A group of union pension funds eager to provide work for union workers are in talks to loan $170 million to Irish developer Shelbourne Development Group so construction of the twisting 2,000-foot-high Chicago Spire can resume as soon as early next year.
The Spire, which won city approval and saw workers break ground in 2007, has sat dormant for a year since the global financial crisis triggered various fights involving bankers, the architect and the developer, bringing work to a standstill.
The loan would pay off the estimated $64 million loan made by Anglo Irish Bank and satisfy various liens to firms that have worked on the Spire, including one by a firm associated with architect Santiago Calatrava, who stopped working on the project, claiming the developer owed him more than $11 million.
Tom Villanova, president of the Chicago and Cook County Building and Construction Trades Council, said the money would come from an AFL-CIO pension fund and Union Life Insurance Co., and perhaps pension funds from various locals. The reason, he said, is simple. "This would be 7.5 million man-hours for my members and I have locals that have 30 percent unemployment," said Villanova, whose group represents two dozen unions with about 100,000 members. He said the project which Shelbourne said would take about four years to complete would mean work for as many as 1,000 union workers.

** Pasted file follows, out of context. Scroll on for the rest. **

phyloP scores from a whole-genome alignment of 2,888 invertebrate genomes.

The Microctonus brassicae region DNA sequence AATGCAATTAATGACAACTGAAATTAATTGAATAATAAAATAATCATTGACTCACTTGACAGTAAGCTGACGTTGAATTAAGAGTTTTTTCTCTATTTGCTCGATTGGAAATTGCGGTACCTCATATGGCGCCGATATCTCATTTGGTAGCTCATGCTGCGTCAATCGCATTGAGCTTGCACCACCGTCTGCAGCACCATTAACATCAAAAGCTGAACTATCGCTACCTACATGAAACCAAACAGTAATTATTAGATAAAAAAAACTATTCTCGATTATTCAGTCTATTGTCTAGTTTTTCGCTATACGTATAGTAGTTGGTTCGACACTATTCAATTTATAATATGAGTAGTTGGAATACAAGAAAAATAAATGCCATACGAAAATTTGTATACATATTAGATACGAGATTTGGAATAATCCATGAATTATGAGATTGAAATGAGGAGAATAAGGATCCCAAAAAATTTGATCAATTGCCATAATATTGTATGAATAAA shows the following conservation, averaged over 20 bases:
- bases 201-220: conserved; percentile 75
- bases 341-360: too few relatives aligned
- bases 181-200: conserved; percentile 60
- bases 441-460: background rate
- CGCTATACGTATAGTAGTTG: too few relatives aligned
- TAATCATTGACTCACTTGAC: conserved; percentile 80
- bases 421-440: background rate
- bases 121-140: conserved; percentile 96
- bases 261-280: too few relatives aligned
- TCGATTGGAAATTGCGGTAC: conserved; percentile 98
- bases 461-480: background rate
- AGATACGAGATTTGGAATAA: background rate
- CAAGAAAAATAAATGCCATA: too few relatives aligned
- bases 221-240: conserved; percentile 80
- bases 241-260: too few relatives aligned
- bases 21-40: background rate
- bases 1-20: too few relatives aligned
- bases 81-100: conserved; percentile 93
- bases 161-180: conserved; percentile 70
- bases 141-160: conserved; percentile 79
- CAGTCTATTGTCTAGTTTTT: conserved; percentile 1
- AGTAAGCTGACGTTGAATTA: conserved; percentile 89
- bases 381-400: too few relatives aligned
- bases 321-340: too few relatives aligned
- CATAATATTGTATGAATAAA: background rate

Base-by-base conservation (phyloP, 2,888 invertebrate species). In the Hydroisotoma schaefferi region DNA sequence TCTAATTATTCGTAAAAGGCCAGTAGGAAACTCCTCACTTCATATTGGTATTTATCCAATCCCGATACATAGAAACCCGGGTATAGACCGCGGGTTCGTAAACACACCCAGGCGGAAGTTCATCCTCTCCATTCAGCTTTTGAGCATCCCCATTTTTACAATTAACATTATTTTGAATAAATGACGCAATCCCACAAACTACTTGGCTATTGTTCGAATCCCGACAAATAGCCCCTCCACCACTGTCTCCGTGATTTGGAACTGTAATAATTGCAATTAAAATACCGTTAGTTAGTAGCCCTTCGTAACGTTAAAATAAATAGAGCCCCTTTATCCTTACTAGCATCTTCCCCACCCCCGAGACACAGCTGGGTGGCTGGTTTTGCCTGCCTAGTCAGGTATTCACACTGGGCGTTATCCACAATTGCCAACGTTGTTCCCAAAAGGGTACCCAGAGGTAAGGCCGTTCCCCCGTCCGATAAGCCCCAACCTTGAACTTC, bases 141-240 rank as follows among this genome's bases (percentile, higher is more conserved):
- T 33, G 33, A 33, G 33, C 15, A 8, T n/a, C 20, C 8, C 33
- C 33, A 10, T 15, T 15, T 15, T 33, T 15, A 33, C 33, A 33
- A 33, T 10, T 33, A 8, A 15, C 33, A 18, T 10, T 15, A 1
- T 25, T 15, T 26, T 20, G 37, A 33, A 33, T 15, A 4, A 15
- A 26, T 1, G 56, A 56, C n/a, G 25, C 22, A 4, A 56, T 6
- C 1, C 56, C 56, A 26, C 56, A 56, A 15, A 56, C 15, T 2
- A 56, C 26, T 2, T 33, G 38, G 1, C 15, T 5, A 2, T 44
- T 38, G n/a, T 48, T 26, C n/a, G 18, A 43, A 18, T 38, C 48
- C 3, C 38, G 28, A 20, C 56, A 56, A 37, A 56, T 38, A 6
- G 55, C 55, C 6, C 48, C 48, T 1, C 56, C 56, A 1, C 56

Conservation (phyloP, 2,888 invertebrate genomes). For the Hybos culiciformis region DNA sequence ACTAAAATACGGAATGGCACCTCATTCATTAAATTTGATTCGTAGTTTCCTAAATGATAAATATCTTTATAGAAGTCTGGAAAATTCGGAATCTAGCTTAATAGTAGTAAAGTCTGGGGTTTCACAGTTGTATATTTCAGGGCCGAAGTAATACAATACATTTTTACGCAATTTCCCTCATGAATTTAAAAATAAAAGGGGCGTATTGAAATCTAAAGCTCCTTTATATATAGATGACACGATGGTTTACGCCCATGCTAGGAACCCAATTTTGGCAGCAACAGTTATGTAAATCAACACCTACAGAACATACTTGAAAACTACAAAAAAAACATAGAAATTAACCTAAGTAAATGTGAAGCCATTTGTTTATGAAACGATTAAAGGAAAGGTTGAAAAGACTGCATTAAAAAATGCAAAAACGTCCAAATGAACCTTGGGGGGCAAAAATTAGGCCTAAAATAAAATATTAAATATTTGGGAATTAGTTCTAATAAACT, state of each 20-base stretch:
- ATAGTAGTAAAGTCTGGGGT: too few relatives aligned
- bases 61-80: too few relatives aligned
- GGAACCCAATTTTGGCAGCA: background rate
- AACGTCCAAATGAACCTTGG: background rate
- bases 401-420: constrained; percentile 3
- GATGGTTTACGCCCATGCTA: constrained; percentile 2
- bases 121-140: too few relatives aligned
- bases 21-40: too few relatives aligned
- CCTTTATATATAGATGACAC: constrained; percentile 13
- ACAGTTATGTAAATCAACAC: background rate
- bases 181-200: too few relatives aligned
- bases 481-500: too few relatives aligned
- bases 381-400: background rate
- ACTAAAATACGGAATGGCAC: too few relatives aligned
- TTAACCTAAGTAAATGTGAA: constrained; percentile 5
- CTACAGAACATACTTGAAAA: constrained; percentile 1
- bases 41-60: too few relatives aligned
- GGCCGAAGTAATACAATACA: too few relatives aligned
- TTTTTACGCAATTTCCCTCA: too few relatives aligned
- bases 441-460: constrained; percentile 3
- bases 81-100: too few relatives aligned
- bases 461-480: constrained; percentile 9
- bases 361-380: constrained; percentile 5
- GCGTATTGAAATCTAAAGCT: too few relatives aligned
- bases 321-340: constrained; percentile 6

Villanova didn't know exactly when an agreement could be reached. But he said he is "very optimistic and hopeful" that it'll happen.
He downplayed the risk of investing in a skyscraper that will house nearly 1,200 condos in a city flooded with so many new condos that owners in some parts of the city have struggled to sell them. For one thing, he said, unions have been making these kinds of loans for years. He said, for example, the AFL-CIO fund has invested more in Chicago about $1 billion than in any other U.S. city.
Also, the project is years away from completion, meaning there's plenty of time for the market to improve. Besides, he said, the deal now being considered would make the trusts the property's first mortgage holder, meaning the trusts would be "first in line" to take possession of the lakefront property if the project failed.
Shelbourne doesn't think that will happen. In March 2008 the developer said more than 30 percent of the units had been sold. And while spokeswoman Kim Metcalfe said the company continues to use that figure, she said there have been more sales since then and that because of "a little loosening up on the lending side" recently, Shelbourne is confident sales will pick up. Ltd.